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Elisa Goldstein, Ph.D.Elisha Goldstein, Ph.D.
A blog about mindfulness, stress-reduction, psychotherapy and mental health.

12 Hours Unplugged: Cravings, Urges, and Insights Oh My!

Elisha Goldstein, Ph.D. Updated: May 11th 2010

internetLast week I wrote about an upcoming 12 hour Unplug Challenge, where the intention was to set 12 hours aside from your phone, email, text, Facebook, Twitter, and yes, blogs. One of the readers called me out and said,

"Thanks, Elisha. As always in the years I have followed your sage advice, your words come to me at a most opportune time!  Thanks for the reminder to unplug!  Will you write a follow-up column about your own unplugged 12 hours?"

What was interesting about this practice was that the idea wasn't to remove yourself from society in a retreat setting without media contact, it was to go ahead and live your life, but without these forms of connectivity.

I approached this as an experiment with an attitude of curiosity toward what would come up in my mind and body. Not surprisingly, throughout the day I noticed many thoughts that included accessing my phone come and go through my mind (aka Cravings). I also noticed physical symptoms (e.g., tightness in throat and chest) and impulses to reach for my phone even though it was not there (aka Urges).

These cravings and urges were strongest in the first half of the day and tended to die down a bit toward the end of the day. That may be because my mind knew it was going to get its fix soon so it could calm down.

A couple experiences really hit home for me. In the afternoon I arrived and was in between plans with people. As I entered my house I had the impulse to reach for my phone to check it, but ofcourse the next thought told me that it wasn't there. So what was I to do during this "in-between" time?

In that moment I recognized I was a bit tired so I just lied down on the couch and rested. Wow, what a concept. It felt wonderful to allow myself that space. If I had my phone, no doubt I would have checked it, listened to voicemails, read emails, followed up on texts or searched the web. Not even close to as restorative. I also felt like I was taking care of myself which had a healthy effect.

On another occasion I was at a small festival in my town and again had the thought, "how are people going to get a hold of me?" Seconds later I had the realization that everything is not urgent. People can write to me or call and I can just get back to them later. In that moment the entire festival opened up to me and my whole body relaxed into just being at the festival.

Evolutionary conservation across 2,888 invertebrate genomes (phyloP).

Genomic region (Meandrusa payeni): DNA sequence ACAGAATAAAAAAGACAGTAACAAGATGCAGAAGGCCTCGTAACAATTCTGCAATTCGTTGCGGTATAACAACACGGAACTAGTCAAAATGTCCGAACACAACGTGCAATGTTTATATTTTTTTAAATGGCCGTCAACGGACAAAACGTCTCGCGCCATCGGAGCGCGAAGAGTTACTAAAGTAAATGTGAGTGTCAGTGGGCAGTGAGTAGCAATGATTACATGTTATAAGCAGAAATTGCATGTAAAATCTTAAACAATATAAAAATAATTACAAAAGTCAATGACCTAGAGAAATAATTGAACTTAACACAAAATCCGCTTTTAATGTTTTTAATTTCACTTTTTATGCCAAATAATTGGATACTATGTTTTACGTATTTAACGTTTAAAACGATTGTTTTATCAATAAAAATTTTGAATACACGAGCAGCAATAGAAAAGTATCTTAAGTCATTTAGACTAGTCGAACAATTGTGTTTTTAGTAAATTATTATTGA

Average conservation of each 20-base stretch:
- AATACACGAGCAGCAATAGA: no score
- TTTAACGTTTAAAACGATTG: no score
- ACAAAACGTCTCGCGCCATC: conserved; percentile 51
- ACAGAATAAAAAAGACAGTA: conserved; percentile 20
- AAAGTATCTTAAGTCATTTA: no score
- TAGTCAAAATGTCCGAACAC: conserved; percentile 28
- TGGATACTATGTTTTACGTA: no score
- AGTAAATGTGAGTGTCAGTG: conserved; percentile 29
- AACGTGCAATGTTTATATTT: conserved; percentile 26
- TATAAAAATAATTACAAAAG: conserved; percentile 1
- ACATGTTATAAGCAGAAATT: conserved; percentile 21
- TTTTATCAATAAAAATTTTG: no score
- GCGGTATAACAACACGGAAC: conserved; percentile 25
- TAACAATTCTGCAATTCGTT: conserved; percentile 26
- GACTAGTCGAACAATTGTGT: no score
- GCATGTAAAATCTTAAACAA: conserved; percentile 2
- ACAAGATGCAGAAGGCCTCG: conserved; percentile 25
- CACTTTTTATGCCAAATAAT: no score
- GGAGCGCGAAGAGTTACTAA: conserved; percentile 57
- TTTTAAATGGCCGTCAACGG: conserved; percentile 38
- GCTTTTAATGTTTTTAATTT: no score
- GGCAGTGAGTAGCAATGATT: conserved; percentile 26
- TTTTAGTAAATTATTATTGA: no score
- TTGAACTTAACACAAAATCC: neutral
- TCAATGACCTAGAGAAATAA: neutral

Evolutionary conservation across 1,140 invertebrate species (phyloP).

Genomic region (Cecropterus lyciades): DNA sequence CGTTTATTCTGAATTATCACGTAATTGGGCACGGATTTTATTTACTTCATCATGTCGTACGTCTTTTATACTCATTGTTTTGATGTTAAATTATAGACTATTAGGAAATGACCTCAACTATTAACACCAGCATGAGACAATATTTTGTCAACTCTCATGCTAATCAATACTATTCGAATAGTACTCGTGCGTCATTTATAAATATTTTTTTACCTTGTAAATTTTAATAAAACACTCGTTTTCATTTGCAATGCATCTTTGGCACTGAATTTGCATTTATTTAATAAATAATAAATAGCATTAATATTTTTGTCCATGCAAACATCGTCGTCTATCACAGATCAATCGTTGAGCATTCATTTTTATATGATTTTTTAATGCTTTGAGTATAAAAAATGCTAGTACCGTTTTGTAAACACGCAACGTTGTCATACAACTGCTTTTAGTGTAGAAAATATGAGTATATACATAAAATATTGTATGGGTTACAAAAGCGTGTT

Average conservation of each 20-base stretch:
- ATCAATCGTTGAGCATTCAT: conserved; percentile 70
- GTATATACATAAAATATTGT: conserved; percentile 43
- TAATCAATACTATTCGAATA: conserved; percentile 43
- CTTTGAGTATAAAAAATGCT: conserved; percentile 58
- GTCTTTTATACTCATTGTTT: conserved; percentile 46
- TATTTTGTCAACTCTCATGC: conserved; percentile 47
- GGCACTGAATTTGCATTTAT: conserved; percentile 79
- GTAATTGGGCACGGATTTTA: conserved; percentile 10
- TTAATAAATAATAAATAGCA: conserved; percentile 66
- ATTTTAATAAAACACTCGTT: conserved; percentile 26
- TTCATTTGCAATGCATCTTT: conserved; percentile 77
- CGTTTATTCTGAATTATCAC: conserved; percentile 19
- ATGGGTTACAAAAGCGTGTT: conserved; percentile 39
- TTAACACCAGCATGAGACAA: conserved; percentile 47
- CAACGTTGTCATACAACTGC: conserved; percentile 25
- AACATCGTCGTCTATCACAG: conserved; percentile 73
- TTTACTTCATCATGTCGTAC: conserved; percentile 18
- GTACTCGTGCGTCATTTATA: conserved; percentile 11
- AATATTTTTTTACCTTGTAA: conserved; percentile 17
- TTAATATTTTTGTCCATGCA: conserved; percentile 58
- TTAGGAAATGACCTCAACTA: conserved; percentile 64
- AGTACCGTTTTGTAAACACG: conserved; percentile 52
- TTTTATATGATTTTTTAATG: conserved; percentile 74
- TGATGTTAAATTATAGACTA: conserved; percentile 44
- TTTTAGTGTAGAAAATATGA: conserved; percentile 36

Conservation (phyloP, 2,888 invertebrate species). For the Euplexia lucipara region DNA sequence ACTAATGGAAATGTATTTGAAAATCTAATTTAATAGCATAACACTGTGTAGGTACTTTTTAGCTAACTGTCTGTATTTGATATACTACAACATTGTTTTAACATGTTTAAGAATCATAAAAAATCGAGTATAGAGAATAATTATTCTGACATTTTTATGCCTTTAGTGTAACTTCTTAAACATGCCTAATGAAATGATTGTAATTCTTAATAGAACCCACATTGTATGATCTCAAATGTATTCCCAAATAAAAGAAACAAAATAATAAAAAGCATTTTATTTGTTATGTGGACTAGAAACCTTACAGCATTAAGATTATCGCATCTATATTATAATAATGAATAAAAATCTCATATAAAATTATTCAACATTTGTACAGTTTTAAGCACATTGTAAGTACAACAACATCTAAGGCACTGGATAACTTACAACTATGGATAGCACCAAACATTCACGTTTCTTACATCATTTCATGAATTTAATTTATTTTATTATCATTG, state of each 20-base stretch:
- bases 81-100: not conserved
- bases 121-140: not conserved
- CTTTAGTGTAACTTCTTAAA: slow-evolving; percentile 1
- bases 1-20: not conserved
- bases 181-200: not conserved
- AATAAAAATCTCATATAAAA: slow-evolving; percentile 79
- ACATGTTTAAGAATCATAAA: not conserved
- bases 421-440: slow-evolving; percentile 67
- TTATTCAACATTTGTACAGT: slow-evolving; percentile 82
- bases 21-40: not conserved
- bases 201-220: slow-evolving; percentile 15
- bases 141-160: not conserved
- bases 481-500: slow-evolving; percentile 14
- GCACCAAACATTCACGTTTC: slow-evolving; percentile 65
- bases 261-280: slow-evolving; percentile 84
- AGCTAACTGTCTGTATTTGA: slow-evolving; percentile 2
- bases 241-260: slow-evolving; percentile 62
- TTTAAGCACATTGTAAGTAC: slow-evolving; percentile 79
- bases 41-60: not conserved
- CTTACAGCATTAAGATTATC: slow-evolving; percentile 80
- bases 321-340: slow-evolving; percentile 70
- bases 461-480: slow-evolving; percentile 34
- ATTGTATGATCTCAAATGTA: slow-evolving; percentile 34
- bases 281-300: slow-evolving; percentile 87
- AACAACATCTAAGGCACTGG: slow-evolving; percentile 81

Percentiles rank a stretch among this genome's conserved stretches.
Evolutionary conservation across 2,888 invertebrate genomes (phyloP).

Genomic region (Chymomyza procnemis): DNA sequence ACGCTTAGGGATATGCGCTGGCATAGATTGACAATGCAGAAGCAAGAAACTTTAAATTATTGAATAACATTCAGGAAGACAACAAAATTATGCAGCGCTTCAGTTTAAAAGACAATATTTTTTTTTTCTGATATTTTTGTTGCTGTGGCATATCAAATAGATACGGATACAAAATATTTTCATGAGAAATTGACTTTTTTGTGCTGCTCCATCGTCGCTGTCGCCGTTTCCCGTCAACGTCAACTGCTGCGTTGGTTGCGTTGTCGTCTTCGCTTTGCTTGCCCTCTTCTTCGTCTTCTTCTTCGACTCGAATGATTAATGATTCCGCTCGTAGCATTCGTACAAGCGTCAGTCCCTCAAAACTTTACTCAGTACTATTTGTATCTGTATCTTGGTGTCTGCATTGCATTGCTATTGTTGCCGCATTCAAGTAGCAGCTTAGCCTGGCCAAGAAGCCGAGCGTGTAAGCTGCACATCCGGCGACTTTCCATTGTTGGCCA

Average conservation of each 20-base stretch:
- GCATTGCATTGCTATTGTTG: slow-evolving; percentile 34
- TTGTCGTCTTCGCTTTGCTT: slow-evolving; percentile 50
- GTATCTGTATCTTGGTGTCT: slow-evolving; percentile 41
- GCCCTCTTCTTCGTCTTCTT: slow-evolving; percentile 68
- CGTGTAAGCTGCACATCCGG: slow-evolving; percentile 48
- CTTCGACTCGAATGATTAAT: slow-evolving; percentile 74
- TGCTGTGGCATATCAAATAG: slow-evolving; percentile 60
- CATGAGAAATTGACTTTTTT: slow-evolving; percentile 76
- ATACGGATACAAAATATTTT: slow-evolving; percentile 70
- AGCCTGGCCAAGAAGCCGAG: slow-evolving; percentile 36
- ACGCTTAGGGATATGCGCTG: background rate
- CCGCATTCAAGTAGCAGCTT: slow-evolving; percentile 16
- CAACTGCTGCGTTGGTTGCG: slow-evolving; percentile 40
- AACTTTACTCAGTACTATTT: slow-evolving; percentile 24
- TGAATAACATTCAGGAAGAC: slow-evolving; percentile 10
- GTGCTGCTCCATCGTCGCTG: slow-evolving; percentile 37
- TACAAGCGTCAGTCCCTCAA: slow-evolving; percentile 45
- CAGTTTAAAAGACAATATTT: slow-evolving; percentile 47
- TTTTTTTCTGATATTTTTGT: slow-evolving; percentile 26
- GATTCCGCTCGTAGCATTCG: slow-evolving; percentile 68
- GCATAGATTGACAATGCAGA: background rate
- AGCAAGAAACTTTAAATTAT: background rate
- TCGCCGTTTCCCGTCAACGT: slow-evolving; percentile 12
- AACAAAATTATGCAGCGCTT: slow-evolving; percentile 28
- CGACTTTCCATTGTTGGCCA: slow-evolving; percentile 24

Now, let me be clear. I see a lot of value in the variety of forms of connectivity we have available to us today. However, it was very interesting to see how addictive behaviors of mind and body have been formed with my phone and how taking space away from the phone for a short period of time allowed me to be more present to my needs and the world around me and actually brought me joy.  

Did you take the 12 hour unplug challenge? If not, are you up for it this week? As always, please share your thoughts, stories and questions below. Your interaction provides a living wisdom for us all to benefit from.



Elisha Goldstein, Ph.D.

Elisha Goldstein, Ph.D. is a clinical psychologist in private practice in West Los Angeles and is author of the upcoming book The Now Effect, co-author of A Mindfulness-Based Stress Reduction Workbook, Foreword by Jon Kabat-Zinn, author of the Mindful Solutions audio series, and the Mindfulness at Work™ program currently being adopted in multiple multinational corporations.

Check out Dr. Goldstein's acclaimed CD's on Mindful Solutions for Stress, Anxiety, and Depression, Mindful Solutions for Addiction and RelapsePrevention, and Mindful Solutions for Success and Stress Reduction at Work. -- "They are so relevant, I have marked them as one of my favorites on a handout I give to all new clients" ~ Psychiatrist.

If you're wanting to integrate more mindfulness into your daily life, sign up for his Mindful Living Twitter Feed. Dr. Goldstein is also available for private psychotherapy.

Reader Comments
Discuss this issue below or in our forums.

THANKS!!! - Christine Brooks - May 11th 2010

Dear Elisha:

Thanks SO much for proposing the unplugged day...and also reporting back on the challenge.  I was unplugged for all of Saturday and it was absolutely wonderful.  My girlfriend did not believe that I could stay away from my digtal world for the entire day and poked fun at me--so I challenged her to do it as well!  Since we were both unplugged, we made time to stop by a friend's house during a yard sale that resulted in several finds perfect for our upcoming trip to Burning Man!  The drop-in also resulted in an invite to a BBQ at the same house that night where several of us talked about the unplugged challenge.  Some also poked fun at me--which made me realize that I am "known" for being overly wired.  Others mentioned that they would like to be less wired as well.  The result of my experience? I am going to try to learn how to be unwired for one 12-hour period each week.  I have yet to determined when this will be, which leads me to realize that there is NO good time and that making this committment means letting go of having to be a part of the action all the time.  So, it looks like Sundays will be my day.

Again, I send thanks to you for proposing the challenge and gratitude that I took the leap!

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